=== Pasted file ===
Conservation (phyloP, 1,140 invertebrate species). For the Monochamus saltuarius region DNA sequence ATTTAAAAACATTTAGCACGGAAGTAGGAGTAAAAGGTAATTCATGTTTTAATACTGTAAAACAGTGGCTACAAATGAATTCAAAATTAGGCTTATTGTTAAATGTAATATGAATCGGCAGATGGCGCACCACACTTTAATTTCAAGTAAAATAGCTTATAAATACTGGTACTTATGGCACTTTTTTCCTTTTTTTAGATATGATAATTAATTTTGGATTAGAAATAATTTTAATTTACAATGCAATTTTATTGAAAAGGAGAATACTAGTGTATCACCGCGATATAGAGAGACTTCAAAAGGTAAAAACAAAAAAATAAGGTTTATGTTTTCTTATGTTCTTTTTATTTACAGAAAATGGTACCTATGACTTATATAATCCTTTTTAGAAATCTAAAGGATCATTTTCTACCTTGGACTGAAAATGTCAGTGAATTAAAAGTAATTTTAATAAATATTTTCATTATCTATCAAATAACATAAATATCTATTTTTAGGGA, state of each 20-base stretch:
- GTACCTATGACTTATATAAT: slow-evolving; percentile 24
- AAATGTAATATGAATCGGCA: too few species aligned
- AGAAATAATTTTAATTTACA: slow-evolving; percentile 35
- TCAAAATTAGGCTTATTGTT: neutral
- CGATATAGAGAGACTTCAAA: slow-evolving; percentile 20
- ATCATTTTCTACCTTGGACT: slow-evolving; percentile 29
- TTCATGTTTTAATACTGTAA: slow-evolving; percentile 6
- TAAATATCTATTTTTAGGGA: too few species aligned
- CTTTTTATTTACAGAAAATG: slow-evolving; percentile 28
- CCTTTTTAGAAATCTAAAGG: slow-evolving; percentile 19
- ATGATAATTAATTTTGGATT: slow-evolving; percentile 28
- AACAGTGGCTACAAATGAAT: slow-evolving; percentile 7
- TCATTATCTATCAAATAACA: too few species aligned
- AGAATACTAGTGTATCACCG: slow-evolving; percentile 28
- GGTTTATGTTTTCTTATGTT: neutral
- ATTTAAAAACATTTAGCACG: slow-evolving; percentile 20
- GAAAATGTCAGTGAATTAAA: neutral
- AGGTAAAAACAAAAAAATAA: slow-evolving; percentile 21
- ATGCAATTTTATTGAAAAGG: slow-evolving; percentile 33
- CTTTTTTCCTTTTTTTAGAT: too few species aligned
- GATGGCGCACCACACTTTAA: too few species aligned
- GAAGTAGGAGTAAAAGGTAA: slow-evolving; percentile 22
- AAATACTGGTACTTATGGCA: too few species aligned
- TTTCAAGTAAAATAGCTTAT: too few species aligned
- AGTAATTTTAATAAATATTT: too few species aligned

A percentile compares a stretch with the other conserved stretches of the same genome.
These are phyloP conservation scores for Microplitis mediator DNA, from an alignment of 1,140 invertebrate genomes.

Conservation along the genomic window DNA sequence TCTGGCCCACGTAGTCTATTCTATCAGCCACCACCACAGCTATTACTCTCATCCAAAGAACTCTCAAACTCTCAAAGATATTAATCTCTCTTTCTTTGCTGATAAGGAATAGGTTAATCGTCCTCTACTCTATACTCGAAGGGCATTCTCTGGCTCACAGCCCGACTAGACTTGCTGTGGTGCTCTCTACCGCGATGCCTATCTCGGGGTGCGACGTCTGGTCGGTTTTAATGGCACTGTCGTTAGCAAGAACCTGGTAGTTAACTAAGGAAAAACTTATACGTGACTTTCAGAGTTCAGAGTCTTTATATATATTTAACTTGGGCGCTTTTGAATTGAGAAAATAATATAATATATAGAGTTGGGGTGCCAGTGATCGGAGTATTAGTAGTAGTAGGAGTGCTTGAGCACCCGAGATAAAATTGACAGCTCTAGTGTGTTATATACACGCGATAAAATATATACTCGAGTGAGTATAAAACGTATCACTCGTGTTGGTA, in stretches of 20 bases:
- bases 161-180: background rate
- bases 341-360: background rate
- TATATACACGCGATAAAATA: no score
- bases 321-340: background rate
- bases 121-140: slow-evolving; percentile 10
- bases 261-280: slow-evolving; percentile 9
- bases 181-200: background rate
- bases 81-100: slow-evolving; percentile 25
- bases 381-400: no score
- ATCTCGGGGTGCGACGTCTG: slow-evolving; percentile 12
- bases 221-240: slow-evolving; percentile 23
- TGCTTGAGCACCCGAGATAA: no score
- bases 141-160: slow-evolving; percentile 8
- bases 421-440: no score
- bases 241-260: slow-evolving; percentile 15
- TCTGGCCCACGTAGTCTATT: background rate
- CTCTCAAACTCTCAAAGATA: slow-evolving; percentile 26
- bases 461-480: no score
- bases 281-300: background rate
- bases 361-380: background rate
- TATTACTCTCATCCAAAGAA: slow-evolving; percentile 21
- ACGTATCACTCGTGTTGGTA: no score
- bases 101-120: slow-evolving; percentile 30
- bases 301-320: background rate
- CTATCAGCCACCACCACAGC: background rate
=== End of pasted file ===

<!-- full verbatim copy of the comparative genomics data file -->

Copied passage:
Conservation (phyloP, 1,140 invertebrate species). For the Monochamus saltuarius region DNA sequence ATTTAAAAACATTTAGCACGGAAGTAGGAGTAAAAGGTAATTCATGTTTTAATACTGTAAAACAGTGGCTACAAATGAATTCAAAATTAGGCTTATTGTTAAATGTAATATGAATCGGCAGATGGCGCACCACACTTTAATTTCAAGTAAAATAGCTTATAAATACTGGTACTTATGGCACTTTTTTCCTTTTTTTAGATATGATAATTAATTTTGGATTAGAAATAATTTTAATTTACAATGCAATTTTATTGAAAAGGAGAATACTAGTGTATCACCGCGATATAGAGAGACTTCAAAAGGTAAAAACAAAAAAATAAGGTTTATGTTTTCTTATGTTCTTTTTATTTACAGAAAATGGTACCTATGACTTATATAATCCTTTTTAGAAATCTAAAGGATCATTTTCTACCTTGGACTGAAAATGTCAGTGAATTAAAAGTAATTTTAATAAATATTTTCATTATCTATCAAATAACATAAATATCTATTTTTAGGGA, state of each 20-base stretch:
- GTACCTATGACTTATATAAT: slow-evolving; percentile 24
- AAATGTAATATGAATCGGCA: too few species aligned
- AGAAATAATTTTAATTTACA: slow-evolving; percentile 35
- TCAAAATTAGGCTTATTGTT: neutral
- CGATATAGAGAGACTTCAAA: slow-evolving; percentile 20
- ATCATTTTCTACCTTGGACT: slow-evolving; percentile 29
- TTCATGTTTTAATACTGTAA: slow-evolving; percentile 6
- TAAATATCTATTTTTAGGGA: too few species aligned
- CTTTTTATTTACAGAAAATG: slow-evolving; percentile 28
- CCTTTTTAGAAATCTAAAGG: slow-evolving; percentile 19
- ATGATAATTAATTTTGGATT: slow-evolving; percentile 28
- AACAGTGGCTACAAATGAAT: slow-evolving; percentile 7
- TCATTATCTATCAAATAACA: too few species aligned
- AGAATACTAGTGTATCACCG: slow-evolving; percentile 28
- GGTTTATGTTTTCTTATGTT: neutral
- ATTTAAAAACATTTAGCACG: slow-evolving; percentile 20
- GAAAATGTCAGTGAATTAAA: neutral
- AGGTAAAAACAAAAAAATAA: slow-evolving; percentile 21
- ATGCAATTTTATTGAAAAGG: slow-evolving; percentile 33
- CTTTTTTCCTTTTTTTAGAT: too few species aligned
- GATGGCGCACCACACTTTAA: too few species aligned
- GAAGTAGGAGTAAAAGGTAA: slow-evolving; percentile 22
- AAATACTGGTACTTATGGCA: too few species aligned
- TTTCAAGTAAAATAGCTTAT: too few species aligned
- AGTAATTTTAATAAATATTT: too few species aligned

A percentile compares a stretch with the other conserved stretches of the same genome.
These are phyloP conservation scores for Microplitis mediator DNA, from an alignment of 1,140 invertebrate genomes.

Conservation along the genomic window DNA sequence TCTGGCCCACGTAGTCTATTCTATCAGCCACCACCACAGCTATTACTCTCATCCAAAGAACTCTCAAACTCTCAAAGATATTAATCTCTCTTTCTTTGCTGATAAGGAATAGGTTAATCGTCCTCTACTCTATACTCGAAGGGCATTCTCTGGCTCACAGCCCGACTAGACTTGCTGTGGTGCTCTCTACCGCGATGCCTATCTCGGGGTGCGACGTCTGGTCGGTTTTAATGGCACTGTCGTTAGCAAGAACCTGGTAGTTAACTAAGGAAAAACTTATACGTGACTTTCAGAGTTCAGAGTCTTTATATATATTTAACTTGGGCGCTTTTGAATTGAGAAAATAATATAATATATAGAGTTGGGGTGCCAGTGATCGGAGTATTAGTAGTAGTAGGAGTGCTTGAGCACCCGAGATAAAATTGACAGCTCTAGTGTGTTATATACACGCGATAAAATATATACTCGAGTGAGTATAAAACGTATCACTCGTGTTGGTA, in stretches of 20 bases:
- bases 161-180: background rate
- bases 341-360: background rate
- TATATACACGCGATAAAATA: no score
- bases 321-340: background rate
- bases 121-140: slow-evolving; percentile 10
- bases 261-280: slow-evolving; percentile 9
- bases 181-200: background rate
- bases 81-100: slow-evolving; percentile 25
- bases 381-400: no score
- ATCTCGGGGTGCGACGTCTG: slow-evolving; percentile 12
- bases 221-240: slow-evolving; percentile 23
- TGCTTGAGCACCCGAGATAA: no score
- bases 141-160: slow-evolving; percentile 8
- bases 421-440: no score
- bases 241-260: slow-evolving; percentile 15
- TCTGGCCCACGTAGTCTATT: background rate
- CTCTCAAACTCTCAAAGATA: slow-evolving; percentile 26
- bases 461-480: no score
- bases 281-300: background rate
- bases 361-380: background rate
- TATTACTCTCATCCAAAGAA: slow-evolving; percentile 21
- ACGTATCACTCGTGTTGGTA: no score
- bases 101-120: slow-evolving; percentile 30
- bases 301-320: background rate
- CTATCAGCCACCACCACAGC: background rate